Dagga officially legal for private use in SA

South Africa’s Constitutional Court has ruled that personal use of marijuana is not a criminal offence

South Africa’s Constitutional Court has ruled that personal use of marijuana is not a criminal offence

The judgement was made just after 10:15 on Tuesday morning.

The ruling came on Tuesday after a provincial high court in 2017 found out that the use of cannabis in private space should be allowed. However, the state appealed this decision, putting it on the backburner for another year.

"The order also makes clear that the relevant provisions are only unconstitutional to the extent that they trench upon the private use and consumption of a quantity of cannabis for personal purposes, which the legislative considers does not constitute undue harm".

Zondo said the Constitutional Court would give parliament 24 months to correct the constitutional defects in the Drugs Act and the Medicines Act.

However, leader of the Dagga Party, Gareth Prince says they will be challenging that High Court ruling that the cannabis laws as they now stand violate equality laws.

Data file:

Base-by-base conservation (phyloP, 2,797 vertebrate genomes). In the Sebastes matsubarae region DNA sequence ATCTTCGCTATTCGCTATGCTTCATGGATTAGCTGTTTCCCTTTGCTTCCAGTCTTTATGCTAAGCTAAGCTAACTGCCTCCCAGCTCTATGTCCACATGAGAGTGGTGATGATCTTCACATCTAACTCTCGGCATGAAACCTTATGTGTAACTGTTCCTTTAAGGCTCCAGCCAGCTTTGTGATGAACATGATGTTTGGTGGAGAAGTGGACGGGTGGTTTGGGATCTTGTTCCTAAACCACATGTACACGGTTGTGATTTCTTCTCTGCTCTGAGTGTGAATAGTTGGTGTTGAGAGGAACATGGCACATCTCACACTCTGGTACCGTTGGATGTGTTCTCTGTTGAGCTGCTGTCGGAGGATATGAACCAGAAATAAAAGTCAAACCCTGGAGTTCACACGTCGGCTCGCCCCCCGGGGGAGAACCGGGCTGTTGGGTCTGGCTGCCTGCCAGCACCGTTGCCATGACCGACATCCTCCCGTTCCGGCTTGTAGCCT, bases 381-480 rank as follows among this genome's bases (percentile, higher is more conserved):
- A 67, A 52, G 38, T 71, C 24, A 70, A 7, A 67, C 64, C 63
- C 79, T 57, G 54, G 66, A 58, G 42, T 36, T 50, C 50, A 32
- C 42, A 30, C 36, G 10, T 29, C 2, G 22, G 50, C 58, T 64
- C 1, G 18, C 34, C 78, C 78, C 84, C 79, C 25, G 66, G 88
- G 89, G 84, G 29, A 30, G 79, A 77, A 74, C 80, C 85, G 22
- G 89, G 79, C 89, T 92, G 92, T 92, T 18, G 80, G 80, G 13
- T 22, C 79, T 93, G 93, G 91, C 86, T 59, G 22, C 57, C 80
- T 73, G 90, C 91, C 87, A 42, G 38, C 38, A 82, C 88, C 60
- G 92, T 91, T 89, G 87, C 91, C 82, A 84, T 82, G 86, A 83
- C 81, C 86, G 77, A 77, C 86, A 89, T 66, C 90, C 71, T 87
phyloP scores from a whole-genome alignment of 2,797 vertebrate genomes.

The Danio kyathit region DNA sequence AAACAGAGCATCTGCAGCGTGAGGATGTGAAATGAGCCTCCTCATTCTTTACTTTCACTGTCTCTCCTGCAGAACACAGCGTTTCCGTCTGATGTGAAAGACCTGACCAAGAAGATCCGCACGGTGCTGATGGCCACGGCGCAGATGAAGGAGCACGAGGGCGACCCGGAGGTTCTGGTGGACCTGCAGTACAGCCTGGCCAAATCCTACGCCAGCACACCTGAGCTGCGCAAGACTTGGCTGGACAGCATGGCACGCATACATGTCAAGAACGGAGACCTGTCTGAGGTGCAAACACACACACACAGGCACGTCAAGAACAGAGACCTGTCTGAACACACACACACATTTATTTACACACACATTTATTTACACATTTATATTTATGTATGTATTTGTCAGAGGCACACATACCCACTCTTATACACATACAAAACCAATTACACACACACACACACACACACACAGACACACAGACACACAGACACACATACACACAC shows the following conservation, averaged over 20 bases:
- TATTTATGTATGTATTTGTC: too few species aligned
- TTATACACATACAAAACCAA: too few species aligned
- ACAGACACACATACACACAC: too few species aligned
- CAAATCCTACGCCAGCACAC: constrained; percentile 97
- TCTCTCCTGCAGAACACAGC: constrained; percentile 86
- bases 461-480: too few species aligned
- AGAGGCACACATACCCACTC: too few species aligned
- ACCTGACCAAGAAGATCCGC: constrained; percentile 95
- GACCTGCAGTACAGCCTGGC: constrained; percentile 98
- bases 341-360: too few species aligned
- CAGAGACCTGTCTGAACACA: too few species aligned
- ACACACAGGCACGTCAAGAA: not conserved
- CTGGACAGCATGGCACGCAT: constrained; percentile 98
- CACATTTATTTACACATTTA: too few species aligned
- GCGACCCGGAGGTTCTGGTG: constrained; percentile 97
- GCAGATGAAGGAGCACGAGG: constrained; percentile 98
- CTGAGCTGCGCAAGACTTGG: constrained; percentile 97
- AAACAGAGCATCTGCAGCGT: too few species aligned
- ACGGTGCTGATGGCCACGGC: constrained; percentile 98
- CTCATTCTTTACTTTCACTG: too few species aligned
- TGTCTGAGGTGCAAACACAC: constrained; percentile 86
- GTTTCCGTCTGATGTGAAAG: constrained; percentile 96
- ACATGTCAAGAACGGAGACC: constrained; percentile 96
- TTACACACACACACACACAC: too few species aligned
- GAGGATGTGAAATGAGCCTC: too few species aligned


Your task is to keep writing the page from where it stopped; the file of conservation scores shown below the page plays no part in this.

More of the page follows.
In a landmark unanimous judgment, the Constitutional Court has ruled that the private use of cannabis is decriminalised.

Justice Zondo said growing weed, which South Africans call dagga, for personal use was legal adding that it only becomes illegal when a person grows it for sale. "Rastafarai. We are free!"

Use of cannabis and medicinal marijuana is gaining popularity in some parts of the world to ease suffering from cancer, glaucoma, HIV and AIDS, and other serious conditions.

The country's Medical Research Council has already launched trials to help guarantee quality, consistency and standards, according to local media.

South Africa's government's had opposed its legalisation, arguing the drug was "harmful" to people's the health. "Now we will be able to develop the plant even further".

A South African marijuana strain called Durban Poison has been rated among the "20 greatest marijuana strains of all times", by the U.S. cannabis publication High Times.

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